EU foreign policy chief Federica Mogherini (L) at a media conference with PM Benjamin Netanyahu in Jerusalem November 7, 2014.
Israel on Sunday stepped up its battle with the EU over its decision to label products from the settlements, with Prime Minister Benjamin Netanyahu suspending diplomatic contacts regarding the Middle East peace process pending completion of a “reassessment” by the Foreign Ministry of the EU's role in that process.
According to a Foreign Ministry statement, Israel will continue to have diplomatic contacts with individual EU countries – such as Germany, Britain and France – but not with EU institutions. Netanyahu is scheduled to meet with French President François Hollande and new Polish Prime Minister Beata Szydło in Paris on Monday.
The Foreign Ministry spokesman did not provide details of any other practical consequences stemming from the decision, such as whether this would mean that Netanyahu would not meet with EU foreign policy chief Federica Mogherini on issues pertaining to the Palestinians. The decision comes at a time when there is very little movement in the diplomatic process with the Palestinian Authority.
The EU, meanwhile, had no immediate response, with one EU official saying that the organization is first trying to understand the implications of the statement.
Soon after the EU decided earlier this month to label products from the settlements, Jerusalem decided to suspend diplomatic dialogue with the EU for a few weeks to strongly protest Brussel’s decision.
The EU has consistently downplayed the impact of the guidelines, saying it was only a “technical matter.” An EU commission spokesman said earlier this month the labeling would simply “ensure the uniform application of the rules concerning the indication of origin of Israeli settlement products. The aim is to ensure effective implementation of existing EU legislation.”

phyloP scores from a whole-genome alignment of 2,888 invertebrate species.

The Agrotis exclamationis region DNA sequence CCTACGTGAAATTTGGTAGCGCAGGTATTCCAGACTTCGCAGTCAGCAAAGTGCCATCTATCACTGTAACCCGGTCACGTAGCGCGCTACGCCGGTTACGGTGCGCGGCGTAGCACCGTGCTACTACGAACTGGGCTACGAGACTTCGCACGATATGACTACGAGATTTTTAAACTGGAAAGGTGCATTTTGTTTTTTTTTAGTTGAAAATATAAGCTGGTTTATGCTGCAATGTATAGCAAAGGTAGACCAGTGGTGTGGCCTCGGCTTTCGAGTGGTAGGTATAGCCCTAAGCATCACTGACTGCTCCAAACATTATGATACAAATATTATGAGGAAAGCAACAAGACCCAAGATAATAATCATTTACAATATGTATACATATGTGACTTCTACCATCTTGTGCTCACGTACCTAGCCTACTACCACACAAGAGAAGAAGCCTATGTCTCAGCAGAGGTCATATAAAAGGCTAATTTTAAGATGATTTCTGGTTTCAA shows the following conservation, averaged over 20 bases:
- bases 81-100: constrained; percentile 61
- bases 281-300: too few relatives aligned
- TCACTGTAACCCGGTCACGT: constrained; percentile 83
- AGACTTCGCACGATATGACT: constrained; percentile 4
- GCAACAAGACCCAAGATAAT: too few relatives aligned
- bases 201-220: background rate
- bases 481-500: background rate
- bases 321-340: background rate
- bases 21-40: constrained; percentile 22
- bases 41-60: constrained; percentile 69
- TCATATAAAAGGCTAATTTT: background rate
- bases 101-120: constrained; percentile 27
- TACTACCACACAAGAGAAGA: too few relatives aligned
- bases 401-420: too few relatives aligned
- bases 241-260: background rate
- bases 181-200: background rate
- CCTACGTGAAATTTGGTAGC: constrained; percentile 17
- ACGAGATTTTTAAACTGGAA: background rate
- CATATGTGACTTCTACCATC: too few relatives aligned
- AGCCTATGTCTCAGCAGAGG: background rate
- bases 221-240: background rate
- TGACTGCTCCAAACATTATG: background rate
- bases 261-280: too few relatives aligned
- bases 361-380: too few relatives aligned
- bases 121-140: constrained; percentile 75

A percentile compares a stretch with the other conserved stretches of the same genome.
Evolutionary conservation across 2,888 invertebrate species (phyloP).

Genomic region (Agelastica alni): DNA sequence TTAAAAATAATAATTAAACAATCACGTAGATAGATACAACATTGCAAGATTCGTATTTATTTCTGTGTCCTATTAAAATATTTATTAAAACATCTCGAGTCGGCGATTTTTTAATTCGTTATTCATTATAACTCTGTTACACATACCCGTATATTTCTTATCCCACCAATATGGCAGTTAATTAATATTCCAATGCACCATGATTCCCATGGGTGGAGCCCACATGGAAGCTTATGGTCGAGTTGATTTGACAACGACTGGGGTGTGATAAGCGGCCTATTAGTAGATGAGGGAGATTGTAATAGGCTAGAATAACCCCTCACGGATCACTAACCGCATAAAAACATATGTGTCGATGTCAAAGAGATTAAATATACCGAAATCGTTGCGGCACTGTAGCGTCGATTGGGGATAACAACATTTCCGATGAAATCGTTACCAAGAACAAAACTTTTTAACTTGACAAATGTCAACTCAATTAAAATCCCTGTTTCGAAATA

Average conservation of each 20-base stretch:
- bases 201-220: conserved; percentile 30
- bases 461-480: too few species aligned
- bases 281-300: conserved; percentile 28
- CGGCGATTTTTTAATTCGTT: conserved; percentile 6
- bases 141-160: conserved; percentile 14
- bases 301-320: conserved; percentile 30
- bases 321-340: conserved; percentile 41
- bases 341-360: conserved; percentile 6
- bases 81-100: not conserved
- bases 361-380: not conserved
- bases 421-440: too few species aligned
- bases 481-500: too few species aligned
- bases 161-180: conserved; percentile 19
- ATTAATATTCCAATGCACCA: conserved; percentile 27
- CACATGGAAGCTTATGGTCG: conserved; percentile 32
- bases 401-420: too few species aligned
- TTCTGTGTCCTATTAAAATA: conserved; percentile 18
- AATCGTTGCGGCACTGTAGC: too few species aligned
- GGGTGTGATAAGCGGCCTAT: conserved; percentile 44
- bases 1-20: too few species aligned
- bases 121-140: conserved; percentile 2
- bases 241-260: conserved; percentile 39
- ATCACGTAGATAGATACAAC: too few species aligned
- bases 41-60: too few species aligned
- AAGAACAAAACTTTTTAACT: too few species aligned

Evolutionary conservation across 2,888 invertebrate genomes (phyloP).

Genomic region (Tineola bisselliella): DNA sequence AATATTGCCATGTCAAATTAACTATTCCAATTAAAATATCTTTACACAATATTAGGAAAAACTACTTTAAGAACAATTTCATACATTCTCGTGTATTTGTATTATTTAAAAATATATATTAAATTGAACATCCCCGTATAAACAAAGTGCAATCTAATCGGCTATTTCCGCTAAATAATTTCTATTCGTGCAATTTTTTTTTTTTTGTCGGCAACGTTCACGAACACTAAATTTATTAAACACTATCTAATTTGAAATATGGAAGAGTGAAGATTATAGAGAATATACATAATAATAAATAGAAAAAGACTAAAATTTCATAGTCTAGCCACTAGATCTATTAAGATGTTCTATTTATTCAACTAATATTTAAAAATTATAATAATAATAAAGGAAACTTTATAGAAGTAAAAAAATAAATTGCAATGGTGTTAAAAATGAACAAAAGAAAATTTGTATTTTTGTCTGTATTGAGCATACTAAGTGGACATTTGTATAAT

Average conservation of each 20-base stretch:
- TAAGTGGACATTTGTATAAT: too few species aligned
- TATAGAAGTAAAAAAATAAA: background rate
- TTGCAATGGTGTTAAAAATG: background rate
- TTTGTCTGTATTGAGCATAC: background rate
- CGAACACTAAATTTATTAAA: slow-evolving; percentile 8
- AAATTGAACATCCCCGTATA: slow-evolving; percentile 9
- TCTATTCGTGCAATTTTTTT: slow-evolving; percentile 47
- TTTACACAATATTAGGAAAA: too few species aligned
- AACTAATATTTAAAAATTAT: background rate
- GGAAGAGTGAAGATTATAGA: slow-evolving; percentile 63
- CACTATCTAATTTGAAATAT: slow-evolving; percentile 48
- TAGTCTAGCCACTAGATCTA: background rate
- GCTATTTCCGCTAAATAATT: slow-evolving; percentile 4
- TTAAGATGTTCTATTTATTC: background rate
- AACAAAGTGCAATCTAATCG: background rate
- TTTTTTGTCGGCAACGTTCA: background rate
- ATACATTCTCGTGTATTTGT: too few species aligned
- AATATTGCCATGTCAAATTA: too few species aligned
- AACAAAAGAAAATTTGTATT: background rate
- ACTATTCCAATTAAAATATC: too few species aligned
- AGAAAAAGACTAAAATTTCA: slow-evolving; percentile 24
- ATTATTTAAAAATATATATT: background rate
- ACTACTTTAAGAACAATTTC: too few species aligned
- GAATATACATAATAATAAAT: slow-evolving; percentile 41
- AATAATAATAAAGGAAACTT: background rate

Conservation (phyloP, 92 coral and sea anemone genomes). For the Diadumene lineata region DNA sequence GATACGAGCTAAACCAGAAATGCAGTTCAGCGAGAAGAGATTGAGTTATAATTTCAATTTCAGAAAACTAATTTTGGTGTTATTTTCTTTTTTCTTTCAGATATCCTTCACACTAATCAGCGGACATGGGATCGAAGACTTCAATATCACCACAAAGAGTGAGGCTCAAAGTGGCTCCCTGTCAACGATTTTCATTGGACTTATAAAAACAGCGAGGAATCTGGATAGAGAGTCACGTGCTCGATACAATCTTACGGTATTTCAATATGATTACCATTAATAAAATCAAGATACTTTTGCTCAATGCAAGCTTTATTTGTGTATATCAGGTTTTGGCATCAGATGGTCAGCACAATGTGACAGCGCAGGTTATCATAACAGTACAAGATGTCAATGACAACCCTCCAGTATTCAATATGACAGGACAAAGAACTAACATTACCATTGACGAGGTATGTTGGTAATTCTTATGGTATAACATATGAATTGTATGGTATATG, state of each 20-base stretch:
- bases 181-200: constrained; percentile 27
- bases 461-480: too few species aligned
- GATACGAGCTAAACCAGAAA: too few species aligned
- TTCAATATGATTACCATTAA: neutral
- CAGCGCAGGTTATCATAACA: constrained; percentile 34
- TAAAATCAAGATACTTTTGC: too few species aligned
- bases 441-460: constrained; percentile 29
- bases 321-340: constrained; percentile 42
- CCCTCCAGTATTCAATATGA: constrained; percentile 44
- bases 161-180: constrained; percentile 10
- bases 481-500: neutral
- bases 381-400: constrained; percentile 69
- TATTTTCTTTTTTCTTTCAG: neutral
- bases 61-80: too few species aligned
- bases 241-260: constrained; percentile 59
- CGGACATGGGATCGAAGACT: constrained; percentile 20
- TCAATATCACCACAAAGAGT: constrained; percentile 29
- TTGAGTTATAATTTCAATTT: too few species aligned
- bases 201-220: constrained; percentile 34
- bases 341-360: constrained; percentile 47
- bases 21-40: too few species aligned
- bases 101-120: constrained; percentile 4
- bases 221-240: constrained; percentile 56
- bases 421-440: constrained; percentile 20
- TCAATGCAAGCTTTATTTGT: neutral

The guidelines provide member states with legal instructions as to the placement of consumer labels on products from the West Bank, east Jerusalem and the Golan Heights to inform European consumers that they are not “made in Israel.”
The move infuriated Jerusalem, which said it paves the way to a boycott of Israeli products.
At the recent Jerusalem Post Diplomatic Conference in Jerusalem, Netanyahu blasted the EU’s decision, calling it “absolutely absurd and morally abhorrent, because on the soil of Europe within living memory, Jewish products were labeled, Jewish stores were labeled.”
EU Ambassador to Israel Lars Faaborg-Andersen hit back at the conference against any comparisons with Nazi boycotts of Jewish businesses, saying this was a “distortion of history and belittlement of the crimes of the Nazis, and the memory of their victims.”
Faaborg-Andersen unequivocally refuted claims that the settlement labeling was tantamount to a boycott of Israeli products.
“Talk of a European boycott just does not stand up to a reality check. Let me say loud and clear: Europe is not boycotting Israel, and Europe is not boycotting settlements,” he said.
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